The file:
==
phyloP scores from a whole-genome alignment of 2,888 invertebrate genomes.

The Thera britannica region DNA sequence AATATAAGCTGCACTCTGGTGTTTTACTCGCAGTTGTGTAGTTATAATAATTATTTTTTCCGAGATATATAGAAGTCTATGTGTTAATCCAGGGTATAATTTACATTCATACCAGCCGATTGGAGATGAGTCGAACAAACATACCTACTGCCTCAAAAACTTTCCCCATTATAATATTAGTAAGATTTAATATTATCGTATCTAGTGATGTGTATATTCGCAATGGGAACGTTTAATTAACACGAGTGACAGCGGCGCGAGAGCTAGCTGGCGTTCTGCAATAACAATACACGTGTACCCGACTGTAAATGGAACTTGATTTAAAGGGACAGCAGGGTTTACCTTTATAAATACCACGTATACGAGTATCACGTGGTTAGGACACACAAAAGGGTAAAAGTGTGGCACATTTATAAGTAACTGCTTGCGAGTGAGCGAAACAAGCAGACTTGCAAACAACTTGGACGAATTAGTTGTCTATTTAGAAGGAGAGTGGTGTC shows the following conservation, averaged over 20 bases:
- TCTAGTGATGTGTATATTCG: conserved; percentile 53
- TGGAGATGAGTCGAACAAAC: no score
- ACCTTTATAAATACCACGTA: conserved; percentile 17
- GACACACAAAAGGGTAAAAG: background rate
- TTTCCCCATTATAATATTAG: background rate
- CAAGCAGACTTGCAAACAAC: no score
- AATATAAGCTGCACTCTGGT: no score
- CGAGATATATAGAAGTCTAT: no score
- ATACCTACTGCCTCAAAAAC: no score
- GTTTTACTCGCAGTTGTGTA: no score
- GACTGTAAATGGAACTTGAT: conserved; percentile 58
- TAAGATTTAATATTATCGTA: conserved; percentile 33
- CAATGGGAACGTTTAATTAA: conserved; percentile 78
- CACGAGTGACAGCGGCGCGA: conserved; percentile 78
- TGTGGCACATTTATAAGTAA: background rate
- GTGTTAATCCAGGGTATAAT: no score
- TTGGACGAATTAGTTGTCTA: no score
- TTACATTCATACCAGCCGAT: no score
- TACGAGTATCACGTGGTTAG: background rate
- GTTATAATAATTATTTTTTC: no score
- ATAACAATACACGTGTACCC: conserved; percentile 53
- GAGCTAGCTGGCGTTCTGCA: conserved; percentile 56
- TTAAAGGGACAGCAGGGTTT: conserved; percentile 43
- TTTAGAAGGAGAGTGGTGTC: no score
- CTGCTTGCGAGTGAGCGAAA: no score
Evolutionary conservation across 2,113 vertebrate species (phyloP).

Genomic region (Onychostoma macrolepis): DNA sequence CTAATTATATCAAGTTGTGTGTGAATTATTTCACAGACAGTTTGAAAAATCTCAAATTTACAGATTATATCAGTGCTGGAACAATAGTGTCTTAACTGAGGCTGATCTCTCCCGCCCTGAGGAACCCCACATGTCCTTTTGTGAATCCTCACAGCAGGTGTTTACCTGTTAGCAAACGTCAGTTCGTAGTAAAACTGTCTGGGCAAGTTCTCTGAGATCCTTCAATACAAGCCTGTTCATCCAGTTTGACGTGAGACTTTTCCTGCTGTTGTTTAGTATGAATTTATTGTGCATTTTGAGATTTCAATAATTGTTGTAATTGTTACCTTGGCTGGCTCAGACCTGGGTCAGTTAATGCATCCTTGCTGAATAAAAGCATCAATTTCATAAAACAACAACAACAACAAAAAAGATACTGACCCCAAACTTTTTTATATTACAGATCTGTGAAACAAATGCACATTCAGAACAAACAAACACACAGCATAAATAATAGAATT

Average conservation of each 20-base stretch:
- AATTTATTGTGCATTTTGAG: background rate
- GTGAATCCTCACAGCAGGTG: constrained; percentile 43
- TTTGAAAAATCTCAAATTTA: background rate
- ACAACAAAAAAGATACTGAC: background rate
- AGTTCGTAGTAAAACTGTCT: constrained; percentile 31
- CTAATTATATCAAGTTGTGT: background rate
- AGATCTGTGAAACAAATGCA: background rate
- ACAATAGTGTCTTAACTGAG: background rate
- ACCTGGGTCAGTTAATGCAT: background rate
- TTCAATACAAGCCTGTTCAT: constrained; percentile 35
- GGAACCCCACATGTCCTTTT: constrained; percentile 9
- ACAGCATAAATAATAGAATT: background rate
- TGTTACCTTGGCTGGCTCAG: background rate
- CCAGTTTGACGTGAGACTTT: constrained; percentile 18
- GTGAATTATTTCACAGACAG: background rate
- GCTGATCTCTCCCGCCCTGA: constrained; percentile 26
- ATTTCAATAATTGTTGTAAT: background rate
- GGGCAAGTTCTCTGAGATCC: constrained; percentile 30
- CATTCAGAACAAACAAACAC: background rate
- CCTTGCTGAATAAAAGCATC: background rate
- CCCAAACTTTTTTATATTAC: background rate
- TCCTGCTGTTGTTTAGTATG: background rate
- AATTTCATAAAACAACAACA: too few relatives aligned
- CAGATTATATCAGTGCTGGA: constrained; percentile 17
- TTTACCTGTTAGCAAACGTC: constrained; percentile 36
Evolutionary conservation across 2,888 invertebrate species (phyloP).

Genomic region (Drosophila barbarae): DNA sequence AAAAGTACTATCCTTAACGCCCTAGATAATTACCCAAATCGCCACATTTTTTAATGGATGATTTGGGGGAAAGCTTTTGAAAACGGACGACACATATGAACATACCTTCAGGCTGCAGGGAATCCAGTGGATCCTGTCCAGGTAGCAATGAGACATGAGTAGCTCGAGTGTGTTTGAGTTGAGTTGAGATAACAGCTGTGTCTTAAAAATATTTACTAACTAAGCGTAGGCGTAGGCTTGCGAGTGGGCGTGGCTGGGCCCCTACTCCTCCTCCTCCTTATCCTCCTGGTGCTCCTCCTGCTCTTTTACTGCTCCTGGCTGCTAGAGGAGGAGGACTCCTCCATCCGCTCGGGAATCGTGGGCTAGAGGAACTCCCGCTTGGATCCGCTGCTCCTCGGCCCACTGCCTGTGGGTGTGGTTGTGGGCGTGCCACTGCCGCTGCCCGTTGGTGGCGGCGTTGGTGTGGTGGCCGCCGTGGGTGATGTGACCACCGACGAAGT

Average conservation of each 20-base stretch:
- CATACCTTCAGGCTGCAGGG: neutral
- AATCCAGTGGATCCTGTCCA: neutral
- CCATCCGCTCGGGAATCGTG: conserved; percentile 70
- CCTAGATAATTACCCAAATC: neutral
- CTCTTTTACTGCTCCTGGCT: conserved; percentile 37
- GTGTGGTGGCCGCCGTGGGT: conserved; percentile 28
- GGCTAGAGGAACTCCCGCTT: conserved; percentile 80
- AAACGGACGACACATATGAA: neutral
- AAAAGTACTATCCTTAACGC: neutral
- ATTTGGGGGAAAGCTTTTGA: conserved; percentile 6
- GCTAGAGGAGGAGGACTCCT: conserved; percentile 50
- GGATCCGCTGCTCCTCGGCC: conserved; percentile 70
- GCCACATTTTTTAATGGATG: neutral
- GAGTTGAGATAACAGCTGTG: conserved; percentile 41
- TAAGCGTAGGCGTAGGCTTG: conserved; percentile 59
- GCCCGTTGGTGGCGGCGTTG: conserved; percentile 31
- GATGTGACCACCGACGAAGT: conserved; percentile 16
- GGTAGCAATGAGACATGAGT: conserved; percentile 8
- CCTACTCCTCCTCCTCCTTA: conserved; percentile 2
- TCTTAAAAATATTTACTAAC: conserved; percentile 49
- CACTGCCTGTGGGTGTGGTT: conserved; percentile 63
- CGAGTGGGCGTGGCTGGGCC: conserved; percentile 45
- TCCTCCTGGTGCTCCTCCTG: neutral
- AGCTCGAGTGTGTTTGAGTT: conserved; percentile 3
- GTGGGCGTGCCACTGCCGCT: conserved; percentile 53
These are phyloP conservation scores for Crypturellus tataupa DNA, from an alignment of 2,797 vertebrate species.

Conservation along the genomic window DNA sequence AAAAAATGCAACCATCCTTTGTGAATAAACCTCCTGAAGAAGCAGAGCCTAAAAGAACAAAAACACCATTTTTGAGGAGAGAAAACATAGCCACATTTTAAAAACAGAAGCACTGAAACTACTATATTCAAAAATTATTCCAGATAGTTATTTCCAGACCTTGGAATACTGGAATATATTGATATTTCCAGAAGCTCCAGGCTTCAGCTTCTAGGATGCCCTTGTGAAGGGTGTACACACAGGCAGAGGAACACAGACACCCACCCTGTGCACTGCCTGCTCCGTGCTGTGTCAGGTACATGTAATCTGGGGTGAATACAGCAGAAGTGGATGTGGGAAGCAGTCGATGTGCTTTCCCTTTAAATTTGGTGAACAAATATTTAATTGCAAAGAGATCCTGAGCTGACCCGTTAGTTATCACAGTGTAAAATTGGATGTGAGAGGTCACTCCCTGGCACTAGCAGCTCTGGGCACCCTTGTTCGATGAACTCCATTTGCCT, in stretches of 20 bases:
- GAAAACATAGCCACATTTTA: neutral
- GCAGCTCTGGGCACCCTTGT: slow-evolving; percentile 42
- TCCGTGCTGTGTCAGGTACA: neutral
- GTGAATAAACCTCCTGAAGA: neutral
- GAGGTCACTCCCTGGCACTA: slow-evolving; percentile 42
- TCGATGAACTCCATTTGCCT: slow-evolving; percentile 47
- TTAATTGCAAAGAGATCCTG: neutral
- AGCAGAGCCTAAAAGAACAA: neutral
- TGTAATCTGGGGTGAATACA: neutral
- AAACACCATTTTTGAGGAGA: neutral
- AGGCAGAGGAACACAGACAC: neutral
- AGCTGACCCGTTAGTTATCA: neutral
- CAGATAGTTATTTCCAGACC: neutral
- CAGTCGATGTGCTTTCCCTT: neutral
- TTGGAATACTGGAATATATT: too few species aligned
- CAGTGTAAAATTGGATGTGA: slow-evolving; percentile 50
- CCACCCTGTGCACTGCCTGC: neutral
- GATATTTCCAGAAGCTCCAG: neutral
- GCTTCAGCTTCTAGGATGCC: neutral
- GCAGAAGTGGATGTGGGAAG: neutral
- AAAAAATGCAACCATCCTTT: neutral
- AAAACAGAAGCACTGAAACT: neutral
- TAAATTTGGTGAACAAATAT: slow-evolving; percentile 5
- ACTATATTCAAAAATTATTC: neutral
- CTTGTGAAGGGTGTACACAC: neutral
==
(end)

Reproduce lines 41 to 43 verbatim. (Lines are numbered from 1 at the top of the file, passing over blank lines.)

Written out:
- GGAACCCCACATGTCCTTTT: constrained; percentile 9
- ACAGCATAAATAATAGAATT: background rate
- TGTTACCTTGGCTGGCTCAG: background rate